The reports are that he was on a hunting trip when he died.  Anybody looking into Dick Cheney’s whereabouts?


My dear friend and client Felix passed away at about 5:00 last evening – succumbing to what sounds like it was an aneurysm.  She had a huge heart and magnificent humanity which shone through a difficult life.

She was always socially active.  Several years ago she attempted a solo occupation of the Sprowel Creek Bridge and had a run-in with CHP officers in which she was roughed up.  I don’t take such cases lightly, but I took hers and she was set to trial this summer.  As she will never get to present her case to court, I will present it here at a later time.  I will say that she wasn’t into the suit for money or anger – and I will go into detail as to why I say that – but was truly into the case for justice.  She did not view her adversaries as evil, but saw her effort as corrective and hoped they would learn.

But I will also remember her for her humor and grace.  And her generosity.  She didn’t have much, but she was generous of herself.

These photos and more can be found on her Facebook timeline.

Kym has an excellent post on her.


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Baby Boomer radical politics found their way into Presidential race discourse tonight.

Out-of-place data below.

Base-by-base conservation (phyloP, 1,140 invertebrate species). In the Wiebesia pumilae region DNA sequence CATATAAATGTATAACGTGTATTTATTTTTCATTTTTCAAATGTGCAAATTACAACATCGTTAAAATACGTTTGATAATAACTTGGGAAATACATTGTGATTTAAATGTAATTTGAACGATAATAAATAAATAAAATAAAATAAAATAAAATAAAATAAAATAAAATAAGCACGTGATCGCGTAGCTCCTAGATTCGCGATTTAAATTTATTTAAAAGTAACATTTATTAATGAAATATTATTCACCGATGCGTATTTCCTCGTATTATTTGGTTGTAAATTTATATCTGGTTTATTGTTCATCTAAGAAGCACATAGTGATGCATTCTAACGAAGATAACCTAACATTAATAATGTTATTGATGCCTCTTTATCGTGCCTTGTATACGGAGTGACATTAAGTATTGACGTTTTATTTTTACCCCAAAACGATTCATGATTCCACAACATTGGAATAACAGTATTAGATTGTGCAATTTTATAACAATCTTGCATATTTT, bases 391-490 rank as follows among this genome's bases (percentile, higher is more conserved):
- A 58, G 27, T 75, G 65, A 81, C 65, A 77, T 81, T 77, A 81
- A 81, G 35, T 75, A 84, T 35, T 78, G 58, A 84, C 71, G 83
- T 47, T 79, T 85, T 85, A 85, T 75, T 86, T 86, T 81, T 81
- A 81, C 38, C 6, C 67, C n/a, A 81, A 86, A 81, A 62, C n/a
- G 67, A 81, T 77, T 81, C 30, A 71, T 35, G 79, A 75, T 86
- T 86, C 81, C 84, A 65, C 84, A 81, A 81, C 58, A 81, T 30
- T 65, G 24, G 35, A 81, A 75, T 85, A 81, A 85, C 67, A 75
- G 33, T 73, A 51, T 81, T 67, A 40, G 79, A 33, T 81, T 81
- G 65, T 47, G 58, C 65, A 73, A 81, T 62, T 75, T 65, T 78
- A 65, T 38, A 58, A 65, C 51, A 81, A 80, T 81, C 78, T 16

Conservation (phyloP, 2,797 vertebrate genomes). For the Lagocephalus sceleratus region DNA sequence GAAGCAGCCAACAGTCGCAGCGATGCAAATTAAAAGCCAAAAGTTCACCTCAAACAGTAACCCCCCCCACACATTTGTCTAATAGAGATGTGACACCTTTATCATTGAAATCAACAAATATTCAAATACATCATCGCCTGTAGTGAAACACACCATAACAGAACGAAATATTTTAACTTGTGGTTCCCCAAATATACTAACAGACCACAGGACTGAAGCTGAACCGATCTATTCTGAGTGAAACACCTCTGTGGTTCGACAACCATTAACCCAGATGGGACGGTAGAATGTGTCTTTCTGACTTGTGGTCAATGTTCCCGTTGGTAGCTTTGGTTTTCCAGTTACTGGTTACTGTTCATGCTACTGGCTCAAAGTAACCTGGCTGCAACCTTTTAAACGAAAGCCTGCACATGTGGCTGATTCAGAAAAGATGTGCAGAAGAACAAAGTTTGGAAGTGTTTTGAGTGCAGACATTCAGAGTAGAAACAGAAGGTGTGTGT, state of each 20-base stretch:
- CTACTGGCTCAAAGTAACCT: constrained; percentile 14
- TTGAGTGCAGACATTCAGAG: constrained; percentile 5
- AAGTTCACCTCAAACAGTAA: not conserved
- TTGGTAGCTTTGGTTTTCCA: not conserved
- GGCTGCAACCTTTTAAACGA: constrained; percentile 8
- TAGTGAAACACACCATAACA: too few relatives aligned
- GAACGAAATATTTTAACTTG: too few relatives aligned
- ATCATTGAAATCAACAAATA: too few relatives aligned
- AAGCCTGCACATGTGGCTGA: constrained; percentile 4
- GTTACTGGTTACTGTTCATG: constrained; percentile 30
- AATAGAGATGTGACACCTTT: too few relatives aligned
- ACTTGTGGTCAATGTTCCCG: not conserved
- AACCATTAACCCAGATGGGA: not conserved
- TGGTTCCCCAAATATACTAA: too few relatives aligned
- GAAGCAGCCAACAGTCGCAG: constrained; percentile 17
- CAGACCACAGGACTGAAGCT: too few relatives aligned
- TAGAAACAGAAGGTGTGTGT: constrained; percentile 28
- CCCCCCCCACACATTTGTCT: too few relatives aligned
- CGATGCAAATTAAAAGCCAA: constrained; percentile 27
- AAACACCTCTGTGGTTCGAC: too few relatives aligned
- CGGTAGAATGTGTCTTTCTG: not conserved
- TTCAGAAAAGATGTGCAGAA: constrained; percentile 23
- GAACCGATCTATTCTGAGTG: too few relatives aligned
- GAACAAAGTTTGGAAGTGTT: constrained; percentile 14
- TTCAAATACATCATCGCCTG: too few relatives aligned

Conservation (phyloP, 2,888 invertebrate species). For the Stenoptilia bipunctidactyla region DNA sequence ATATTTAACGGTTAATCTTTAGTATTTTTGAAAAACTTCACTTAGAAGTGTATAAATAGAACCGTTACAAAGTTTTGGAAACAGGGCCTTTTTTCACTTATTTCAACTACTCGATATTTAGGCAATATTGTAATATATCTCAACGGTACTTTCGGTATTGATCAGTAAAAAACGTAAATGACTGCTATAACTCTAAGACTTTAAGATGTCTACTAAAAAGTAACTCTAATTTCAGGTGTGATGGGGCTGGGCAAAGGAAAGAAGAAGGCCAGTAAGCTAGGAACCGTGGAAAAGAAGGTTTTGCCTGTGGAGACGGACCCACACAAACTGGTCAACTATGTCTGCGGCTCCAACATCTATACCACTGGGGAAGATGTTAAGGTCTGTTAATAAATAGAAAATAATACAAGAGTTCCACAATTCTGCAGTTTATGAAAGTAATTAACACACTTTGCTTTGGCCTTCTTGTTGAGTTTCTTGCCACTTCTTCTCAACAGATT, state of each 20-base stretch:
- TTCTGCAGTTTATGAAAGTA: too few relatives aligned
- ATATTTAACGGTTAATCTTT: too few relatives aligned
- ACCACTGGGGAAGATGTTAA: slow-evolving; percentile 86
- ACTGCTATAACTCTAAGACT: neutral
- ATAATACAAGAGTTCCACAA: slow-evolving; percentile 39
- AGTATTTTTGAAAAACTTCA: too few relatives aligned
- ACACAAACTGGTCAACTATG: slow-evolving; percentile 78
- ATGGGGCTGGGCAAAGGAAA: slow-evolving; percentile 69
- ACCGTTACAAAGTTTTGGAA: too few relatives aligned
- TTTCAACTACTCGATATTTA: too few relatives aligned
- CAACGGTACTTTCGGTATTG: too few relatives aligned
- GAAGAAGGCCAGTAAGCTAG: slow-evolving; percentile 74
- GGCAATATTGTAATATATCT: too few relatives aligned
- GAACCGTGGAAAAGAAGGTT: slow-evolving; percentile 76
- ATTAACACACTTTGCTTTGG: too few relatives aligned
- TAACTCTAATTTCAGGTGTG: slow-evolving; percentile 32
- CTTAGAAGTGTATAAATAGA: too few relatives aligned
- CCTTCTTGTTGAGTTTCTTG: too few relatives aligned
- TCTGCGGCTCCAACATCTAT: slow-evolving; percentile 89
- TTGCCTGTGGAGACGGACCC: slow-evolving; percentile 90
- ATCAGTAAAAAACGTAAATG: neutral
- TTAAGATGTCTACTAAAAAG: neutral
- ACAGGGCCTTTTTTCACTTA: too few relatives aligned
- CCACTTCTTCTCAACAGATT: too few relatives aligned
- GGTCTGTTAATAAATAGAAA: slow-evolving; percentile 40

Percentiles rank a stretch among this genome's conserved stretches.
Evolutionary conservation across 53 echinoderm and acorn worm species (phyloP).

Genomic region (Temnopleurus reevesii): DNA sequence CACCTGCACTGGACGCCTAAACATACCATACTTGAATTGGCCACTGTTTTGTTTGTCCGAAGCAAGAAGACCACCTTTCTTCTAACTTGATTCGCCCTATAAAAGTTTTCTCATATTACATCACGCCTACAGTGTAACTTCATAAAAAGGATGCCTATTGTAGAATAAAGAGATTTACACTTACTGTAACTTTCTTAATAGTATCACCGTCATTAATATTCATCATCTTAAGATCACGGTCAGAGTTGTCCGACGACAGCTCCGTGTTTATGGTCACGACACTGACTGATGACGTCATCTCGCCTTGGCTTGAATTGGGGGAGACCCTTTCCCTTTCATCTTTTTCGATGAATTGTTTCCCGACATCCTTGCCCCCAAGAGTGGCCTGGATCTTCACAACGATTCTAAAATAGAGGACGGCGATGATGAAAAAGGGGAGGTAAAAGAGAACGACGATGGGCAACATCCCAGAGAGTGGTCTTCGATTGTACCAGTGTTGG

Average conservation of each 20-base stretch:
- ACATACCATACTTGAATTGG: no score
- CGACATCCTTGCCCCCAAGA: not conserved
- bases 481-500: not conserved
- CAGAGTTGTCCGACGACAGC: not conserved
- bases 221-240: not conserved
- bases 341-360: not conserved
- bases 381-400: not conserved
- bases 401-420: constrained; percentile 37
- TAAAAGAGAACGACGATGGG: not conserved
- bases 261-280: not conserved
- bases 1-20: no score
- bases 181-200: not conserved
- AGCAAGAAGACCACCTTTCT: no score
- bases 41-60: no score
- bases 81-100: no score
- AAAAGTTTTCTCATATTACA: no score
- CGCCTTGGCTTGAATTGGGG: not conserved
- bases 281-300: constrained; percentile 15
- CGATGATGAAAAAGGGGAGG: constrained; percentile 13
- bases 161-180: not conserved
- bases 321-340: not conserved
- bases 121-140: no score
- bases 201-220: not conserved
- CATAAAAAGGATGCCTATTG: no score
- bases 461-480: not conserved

There were a number of remarkable moments in tonight’s Democratic Party debate. I actually think in terms of the questions and depth it was one of the best Presidential debates I’ve seen since the Obama-McCain foreign policy debate.

But there are two moments in particular which fascinated me. Bernie, who does not have Clinton’s depth of detail in foreign policy, He went philosophical in a strategy I think aimed at shoring up the youth vote, but also aimed at the Baby Boomers of the anti-war movement.

First he brought up the 1953 Iran coup – no problem slamming the Eisenhower. But took the left narrative of the blowback – I think the first time any Democratic Party Presidential candidate has done that. Obama didn’t. Kucinich. Jackson. McGovern. To my knowledge none of them critiqued our role or tried to present an historical perspective. He’s citing it as the philosophical basis of “judgment” with regard to the Iraq War vote – it’s a complex point and it may pry away a few older activists who’ve been supporting Clinton for pragmatic reasons.

And then came Kissinger. Who would have expected Kissinger to be a point of contention in the debate? Clinton sure didn’t expect it!

Video through the link.

One of the most entertaining fights of the night — and one of Bernie’s best foreign policy moment to date.|By Zack Beauchamp


February 2016